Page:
High Court, hire cars, higher costs
The High Court of Australia has provided clarity on the approach to be taken in the assessment of hire car claims where a plaintiff’s vehicle is damaged in an accident.
The question before the Court was: when a plaintiff is involved in a motor vehicle collision caused by the negligence of a defendant, is the plaintiff entitled to hire a replacement vehicle that simply satisfies their ‘needs’, or are they entitled to hire a vehicle that is equivalent to their own?
The High Court unanimously agreed that in such circumstances a plaintiff is entitled to a vehicle that is broadly equivalent to their damaged vehicle.
In the past, defendants have relied on the NSW Court of Appeal decisions in Lee v Strelnicks and Anthanasopoulos v Moseley to argue that a plaintiff must prove they have a ‘need’ for a hire vehicle, as well as a need for a particular type of vehicle, before they can claim the cost of hire.
The High Court has now indicated that this loose concept of ‘need’ ought to be avoided in the assessment of damages. In its place, the loss suffered by a plaintiff who is deprived of the use of their vehicle as a result of damage ought to be measured based on the following heads of damage:
- physical inconvenience, being that inconvenience arising from the plaintiff's inability to use their damaged vehicle during the period of repair; and
- loss of amenity of use, being the loss of not being able to enjoy the features and functions of that damaged vehicle.
Each of those heads of damage can usually be inferred from the plaintiff's ownership and past usage of the vehicle.
The threshold for a plaintiff to prove such loss will be low. It will usually be sufficient for a plaintiff to identify a past suite of purposes for which the damaged vehicle was used in order to establish that the plaintiff would have, but for the defendant’s negligence, put the vehicle to the same uses during the period of repair and would be otherwise inconvenienced by the vehicle being unavailable. Those purposes include basic domestic, household and family purposes.
Loss of amenity of use of a damaged vehicle causes deprivation of the use of the prestige aspects of a vehicle. This includes the plaintiff’s enjoyment of the safety features, pleasurable functions and other specifications of a motor vehicle. It will usually be accepted that a plaintiff derives amenity from the various functions used in their vehicle, particularly an expensive, prestigious vehicle, in circumstances where the plaintiff incurred significant capital or ongoing expenditure in purchasing or maintaining that vehicle.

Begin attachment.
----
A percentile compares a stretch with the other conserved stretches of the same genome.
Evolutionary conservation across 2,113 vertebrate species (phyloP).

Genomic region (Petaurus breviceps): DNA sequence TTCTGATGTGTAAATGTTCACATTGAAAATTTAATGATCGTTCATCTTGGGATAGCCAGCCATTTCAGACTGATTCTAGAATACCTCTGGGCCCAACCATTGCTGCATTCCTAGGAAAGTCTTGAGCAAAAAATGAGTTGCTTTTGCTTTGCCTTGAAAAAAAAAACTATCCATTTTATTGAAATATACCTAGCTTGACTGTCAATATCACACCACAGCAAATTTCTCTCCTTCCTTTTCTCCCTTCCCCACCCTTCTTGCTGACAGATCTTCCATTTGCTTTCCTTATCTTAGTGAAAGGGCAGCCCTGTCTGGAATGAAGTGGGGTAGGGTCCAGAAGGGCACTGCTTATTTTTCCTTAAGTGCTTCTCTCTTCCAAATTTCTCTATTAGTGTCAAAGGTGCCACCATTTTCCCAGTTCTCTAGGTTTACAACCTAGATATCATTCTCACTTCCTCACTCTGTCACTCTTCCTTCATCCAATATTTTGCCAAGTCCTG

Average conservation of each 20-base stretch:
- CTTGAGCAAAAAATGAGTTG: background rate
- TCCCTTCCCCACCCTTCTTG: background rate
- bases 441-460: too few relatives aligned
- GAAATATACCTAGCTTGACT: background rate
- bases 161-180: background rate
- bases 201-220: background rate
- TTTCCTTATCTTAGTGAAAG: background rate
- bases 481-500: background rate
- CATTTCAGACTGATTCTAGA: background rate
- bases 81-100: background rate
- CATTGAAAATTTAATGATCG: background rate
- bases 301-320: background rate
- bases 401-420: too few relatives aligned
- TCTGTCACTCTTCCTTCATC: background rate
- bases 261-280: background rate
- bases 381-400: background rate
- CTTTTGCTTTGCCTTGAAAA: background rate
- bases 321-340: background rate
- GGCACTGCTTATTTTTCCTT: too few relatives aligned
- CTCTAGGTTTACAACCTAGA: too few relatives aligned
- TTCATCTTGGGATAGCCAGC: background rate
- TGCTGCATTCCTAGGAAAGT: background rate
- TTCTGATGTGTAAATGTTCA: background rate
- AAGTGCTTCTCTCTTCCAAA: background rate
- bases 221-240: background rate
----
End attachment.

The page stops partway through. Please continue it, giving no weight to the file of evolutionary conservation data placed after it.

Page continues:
Accordingly, where a plaintiff’s luxury or prestige vehicle is damaged in a collision caused by a defendant’s negligence, the plaintiff will be entitled to hire a replacement vehicle of equivalent prestige during the period it takes to repair their vehicle.
Once the plaintiff hires a replacement vehicle, the defendant will have the onus of proving that the plaintiff’s mitigation of loss was unreasonable. It will usually be difficult for a defendant to prove that a plaintiff acted unreasonably by seeking to hire a broadly equivalent replacement vehicle. The exceptional circumstances that might give rise to such consideration include where the plaintiff was hospitalised or overseas during the period of repair, or the damaged vehicle could have been replaced from idle stock from the plaintiff’s fleet of vehicles, or the hire vehicle was unused during the period of repair.
There remains scope for a defendant to contest the sum of hire costs incurred where it was unreasonable for the plaintiff to hire a particular vehicle (for example a superior vehicle to the one that was damaged), or where the period of hire was unreasonable, or where the rate was unreasonable compared to comparable hire vehicles in the market.
While not surprising, and consistent with the longstanding common law principle that damages are to be assessed so as to put an injured plaintiff, as best as money can, back into the position they would have been in but for a defendant’s negligence, this decision is important for motor vehicle insurers.
It will be very difficult to challenge a plaintiff’s entitlement to a hire car following a collision and the threshold for proving an entitlement to an equivalent replacement vehicle is very low. Of concern to motor vehicle insurers will be the scope for ongoing abuse by some hire car companies charging inflated rates, particularly in relation to collisions involving prestige motor vehicles. Scope, however, remains to challenge the quantum of hire car claims based on rate or duration of hire.
A sensible strategy for insurers – where liability is not in dispute – will be to promptly offer not at fault drivers a broadly equivalent hire vehicle. If a plaintiff refuses – and subsequently hires a more expensive vehicle – insurers will be well-placed to argue a failure to reasonably mitigate loss.
The case is Arsalan v Rixon  HCA 40.
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